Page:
How Personal Credit Affects a Business Loan

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It’s not uncommon for small business owners and entrepreneurs to tap into personal credit to keep their companies going, but when it’s time to ask for a business loan you need to know how they’re tied together.

“Absolutely will a bank look at your personal credit history if you’re applying for a business loan,” says accountant and lawyer Shannon Nash, president of Nash Management Group in Atlanta and Los Angeles. “They’re trying to figure out what’s risky and what’s not risky and determine if anyone will default on a loan.”

Entrepreneurs should be acutely aware of how their personal financial decisions could affect their business. Ylisa Sanford Seymour, a senior financial adviser with Ameriprise Financial who has offices in San Francisco and Santa Rosa, Calif., recalls a business owner who was considering defaulting on a real estate loan because of the tough economic times. His banker told his client that if he walked away from that property, the bank would pull his business line of credit.

New business owners may not have much of a business credit line to show to a bank and need to make sure that their personal credit is strong. Any bank will run a credit report on an applicant so it’s important to review your report even before you apply for a loan, says Nash.

Your Credit Score on Steroids
A credit score of 700 is OK, but not even considered “good” these days, says Nash, adding “if your credit score falls in low 600s it will be very hard to get a loan.”

Sanford Seymour says it’s not uncommon for banks to require scores above 800 in order to get a loan.

“Get the report and work on cleaning it,” says Nash. “Don’t sugar coat the situation. Tell the bank here’s the problem and I fixed it. “A business needs to show that receivables are coming in, you have a great concept and what dragged down your score was something in the past that you’ve changed.”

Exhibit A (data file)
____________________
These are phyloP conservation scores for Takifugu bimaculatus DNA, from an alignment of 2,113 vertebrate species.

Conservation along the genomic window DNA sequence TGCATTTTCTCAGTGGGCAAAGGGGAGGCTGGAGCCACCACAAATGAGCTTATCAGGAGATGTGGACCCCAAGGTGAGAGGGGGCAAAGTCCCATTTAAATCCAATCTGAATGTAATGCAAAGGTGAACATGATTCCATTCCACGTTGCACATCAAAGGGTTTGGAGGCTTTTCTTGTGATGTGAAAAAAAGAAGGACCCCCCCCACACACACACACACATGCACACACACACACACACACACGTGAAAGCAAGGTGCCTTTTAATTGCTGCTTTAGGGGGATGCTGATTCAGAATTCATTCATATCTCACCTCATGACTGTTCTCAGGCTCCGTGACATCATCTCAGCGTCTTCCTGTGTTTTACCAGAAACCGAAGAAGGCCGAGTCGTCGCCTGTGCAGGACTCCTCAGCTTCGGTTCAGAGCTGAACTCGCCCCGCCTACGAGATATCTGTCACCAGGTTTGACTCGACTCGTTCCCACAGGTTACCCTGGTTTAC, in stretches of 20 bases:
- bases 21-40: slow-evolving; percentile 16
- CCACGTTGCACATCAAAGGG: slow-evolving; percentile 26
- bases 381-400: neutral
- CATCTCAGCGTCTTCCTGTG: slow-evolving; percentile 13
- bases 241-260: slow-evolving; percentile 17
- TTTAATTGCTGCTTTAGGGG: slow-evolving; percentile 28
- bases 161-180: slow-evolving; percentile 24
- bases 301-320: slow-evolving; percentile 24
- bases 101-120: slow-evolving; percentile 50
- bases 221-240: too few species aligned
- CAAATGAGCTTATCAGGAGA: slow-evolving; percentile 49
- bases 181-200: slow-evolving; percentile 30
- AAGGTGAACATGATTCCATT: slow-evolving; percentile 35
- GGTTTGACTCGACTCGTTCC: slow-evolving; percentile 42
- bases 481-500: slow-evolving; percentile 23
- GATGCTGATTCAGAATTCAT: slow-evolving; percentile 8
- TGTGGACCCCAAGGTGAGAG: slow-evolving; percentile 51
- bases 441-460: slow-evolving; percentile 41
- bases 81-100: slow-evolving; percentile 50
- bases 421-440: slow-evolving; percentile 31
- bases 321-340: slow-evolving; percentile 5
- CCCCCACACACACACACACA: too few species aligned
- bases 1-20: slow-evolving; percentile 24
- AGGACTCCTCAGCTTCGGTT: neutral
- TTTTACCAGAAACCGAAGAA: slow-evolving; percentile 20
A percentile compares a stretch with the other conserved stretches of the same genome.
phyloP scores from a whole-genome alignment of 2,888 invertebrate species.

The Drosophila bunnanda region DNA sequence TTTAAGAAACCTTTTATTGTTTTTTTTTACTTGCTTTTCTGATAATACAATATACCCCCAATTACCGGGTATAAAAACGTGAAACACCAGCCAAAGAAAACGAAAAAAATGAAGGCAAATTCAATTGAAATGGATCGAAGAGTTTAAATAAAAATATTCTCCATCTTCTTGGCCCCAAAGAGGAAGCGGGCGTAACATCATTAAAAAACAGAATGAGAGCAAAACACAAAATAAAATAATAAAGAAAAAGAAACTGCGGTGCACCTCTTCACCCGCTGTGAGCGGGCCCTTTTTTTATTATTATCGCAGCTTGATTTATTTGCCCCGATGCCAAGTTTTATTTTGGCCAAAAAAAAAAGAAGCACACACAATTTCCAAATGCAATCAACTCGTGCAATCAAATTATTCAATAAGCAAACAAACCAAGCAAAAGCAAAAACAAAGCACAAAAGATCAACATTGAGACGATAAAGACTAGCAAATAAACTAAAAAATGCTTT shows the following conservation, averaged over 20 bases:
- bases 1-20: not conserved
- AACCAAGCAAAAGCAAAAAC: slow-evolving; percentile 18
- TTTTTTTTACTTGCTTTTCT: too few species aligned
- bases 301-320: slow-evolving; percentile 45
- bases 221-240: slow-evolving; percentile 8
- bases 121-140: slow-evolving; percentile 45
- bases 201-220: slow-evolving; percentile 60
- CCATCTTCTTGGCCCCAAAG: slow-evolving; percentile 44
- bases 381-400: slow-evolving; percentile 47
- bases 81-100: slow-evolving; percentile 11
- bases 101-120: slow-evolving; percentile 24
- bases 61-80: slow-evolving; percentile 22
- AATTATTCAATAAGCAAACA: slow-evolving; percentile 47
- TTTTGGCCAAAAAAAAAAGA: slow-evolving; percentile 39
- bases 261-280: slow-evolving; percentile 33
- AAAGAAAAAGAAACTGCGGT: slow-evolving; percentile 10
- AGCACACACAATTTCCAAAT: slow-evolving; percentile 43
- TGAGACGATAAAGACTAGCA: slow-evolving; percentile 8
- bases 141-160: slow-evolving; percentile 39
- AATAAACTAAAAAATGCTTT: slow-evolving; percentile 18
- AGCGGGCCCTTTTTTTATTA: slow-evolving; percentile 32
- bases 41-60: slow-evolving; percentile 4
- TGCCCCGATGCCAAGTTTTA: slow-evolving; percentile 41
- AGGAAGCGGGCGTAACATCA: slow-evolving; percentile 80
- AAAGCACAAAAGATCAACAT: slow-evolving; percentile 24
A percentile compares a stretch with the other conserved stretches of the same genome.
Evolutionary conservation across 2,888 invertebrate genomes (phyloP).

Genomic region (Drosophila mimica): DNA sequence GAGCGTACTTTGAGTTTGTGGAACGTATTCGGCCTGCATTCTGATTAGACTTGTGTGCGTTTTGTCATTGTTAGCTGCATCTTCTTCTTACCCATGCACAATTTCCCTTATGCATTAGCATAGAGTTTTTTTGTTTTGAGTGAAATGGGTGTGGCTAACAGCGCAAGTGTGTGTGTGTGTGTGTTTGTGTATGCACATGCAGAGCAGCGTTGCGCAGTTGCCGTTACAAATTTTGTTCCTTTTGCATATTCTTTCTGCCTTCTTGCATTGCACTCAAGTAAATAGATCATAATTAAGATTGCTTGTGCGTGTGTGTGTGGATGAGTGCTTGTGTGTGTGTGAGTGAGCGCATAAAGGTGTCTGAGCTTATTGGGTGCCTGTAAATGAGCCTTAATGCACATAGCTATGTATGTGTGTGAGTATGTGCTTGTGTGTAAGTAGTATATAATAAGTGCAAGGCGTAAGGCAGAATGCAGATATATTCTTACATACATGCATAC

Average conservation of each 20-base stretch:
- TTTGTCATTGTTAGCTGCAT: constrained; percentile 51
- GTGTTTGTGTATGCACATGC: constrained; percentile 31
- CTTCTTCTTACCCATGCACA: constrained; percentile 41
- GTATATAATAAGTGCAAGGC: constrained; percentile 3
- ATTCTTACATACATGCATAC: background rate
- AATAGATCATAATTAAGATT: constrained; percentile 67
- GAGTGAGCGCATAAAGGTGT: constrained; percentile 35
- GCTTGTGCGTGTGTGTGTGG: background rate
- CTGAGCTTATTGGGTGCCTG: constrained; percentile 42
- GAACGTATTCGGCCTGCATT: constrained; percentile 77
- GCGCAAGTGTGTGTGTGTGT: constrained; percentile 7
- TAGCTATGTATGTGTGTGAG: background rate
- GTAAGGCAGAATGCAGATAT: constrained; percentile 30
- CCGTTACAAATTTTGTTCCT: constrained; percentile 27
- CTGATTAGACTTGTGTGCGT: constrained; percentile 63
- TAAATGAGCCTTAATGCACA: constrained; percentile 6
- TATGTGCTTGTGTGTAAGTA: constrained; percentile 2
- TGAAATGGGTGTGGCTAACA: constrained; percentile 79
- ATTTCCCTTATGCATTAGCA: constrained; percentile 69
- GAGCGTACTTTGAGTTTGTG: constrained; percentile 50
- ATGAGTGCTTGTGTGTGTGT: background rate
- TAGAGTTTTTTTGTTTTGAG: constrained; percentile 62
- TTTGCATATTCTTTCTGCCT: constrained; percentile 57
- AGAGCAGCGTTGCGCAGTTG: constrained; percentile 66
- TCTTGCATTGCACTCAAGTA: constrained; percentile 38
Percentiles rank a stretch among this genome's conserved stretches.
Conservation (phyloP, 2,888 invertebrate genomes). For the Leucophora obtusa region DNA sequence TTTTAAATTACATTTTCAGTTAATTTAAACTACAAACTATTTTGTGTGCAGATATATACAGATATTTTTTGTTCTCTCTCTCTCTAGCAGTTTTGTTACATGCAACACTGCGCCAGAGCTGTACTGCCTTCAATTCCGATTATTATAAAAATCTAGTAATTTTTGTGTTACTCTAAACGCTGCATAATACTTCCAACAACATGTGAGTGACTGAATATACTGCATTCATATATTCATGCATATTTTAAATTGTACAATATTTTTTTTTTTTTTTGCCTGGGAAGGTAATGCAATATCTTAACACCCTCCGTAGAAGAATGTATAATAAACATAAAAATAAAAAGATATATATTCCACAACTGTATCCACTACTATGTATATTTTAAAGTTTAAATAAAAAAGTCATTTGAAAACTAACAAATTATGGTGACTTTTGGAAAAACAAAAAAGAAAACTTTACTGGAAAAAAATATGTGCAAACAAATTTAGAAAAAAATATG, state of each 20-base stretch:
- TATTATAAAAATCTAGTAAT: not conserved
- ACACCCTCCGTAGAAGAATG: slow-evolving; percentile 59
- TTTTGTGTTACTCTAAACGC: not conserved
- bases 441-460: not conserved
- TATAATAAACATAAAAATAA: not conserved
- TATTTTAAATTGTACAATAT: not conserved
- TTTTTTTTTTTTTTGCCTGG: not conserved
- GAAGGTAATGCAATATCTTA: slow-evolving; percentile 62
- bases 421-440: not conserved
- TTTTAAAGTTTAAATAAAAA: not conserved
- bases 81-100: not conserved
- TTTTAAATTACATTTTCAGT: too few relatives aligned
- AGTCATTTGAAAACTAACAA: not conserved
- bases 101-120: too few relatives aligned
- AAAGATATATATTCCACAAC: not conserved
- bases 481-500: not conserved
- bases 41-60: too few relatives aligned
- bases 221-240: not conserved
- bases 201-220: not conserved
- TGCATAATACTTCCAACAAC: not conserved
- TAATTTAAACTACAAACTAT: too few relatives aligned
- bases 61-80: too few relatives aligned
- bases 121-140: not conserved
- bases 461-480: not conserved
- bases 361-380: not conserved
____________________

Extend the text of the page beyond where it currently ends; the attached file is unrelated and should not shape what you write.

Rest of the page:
One of the biggest red flags on a credit report is a customer who pays utilities late, says Sanford Seymour. “They are such basic necessities and it will immediately drag down your report if you don’t keep current on all payments.”


She also urges business owners to have already vetted the financials and credit history of a business partner so that there are no surprises for you or the bank.

Nash believes a business owner who works hard can fix up a credit score in less than six months.

A more established business likely already has a strong relationship with a bank but if it’s a new loan don’t think you’re automatically going to get it,” Nash cautions.

Big Banks vs. Little Banks
Sanford Seymour says that a larger bank may “absolutely accept or deny” a business loan based on a credit score.

But a local bank might reflect on more than the credit score, she says. “Local branches often give a more personalized evaluation.”

A bank will look at your cash flow and if you don’t have business credit, they will also look at collateral. A local bank may respect your personal guarantee if you don’t have much collateral, “but you don’t see much of that these days as you would in years past,” says Sanford Seymour.

Don’t discount a larger bank though. A large, national bank might be the right choice for a loan when you have a high credit score or an established relationship with them.

“With a large bank, you could have that loan in 30 or 90 seconds with a check book ready to go,” says Sanford Seymour. “It’s a lot faster and easier to work with and within an hour you can have all sorts of new accounts and a new network of resources.”

She advises that business owners run a profit and loss report for a bank, show the cash flow for the business, offer testimonials from customers and invite the banker to come down and see your restaurant, bakery or other business.

“Try to get them to believe in you and invest in your business,” she says.


Nash notes that there are banks out there that loan to people with bad credit, “but the cost of money is high and you’ve got to have a business where the lenders can get out and touch the business equipment.”

She also advises against the popular entrepreneurial financing method of trying to run a business via four or five credit cards: “That’s expensive money and if you’re not able to pay those down, that can come back to haunt you,” she says.

The Federal Trade Commission offers a tip sheet for helping consumers get out of debt.

Both Nash and Sanford Seymour are seeing more commercial loans these days backed by a customer’s collateral.

Nash has a client who instead of getting a $50,000 loan for operations was able to get $20,000 from private investors and another $30,000 for an equipment loan. “That’s something you didn’t see four to five years ago,” she says.

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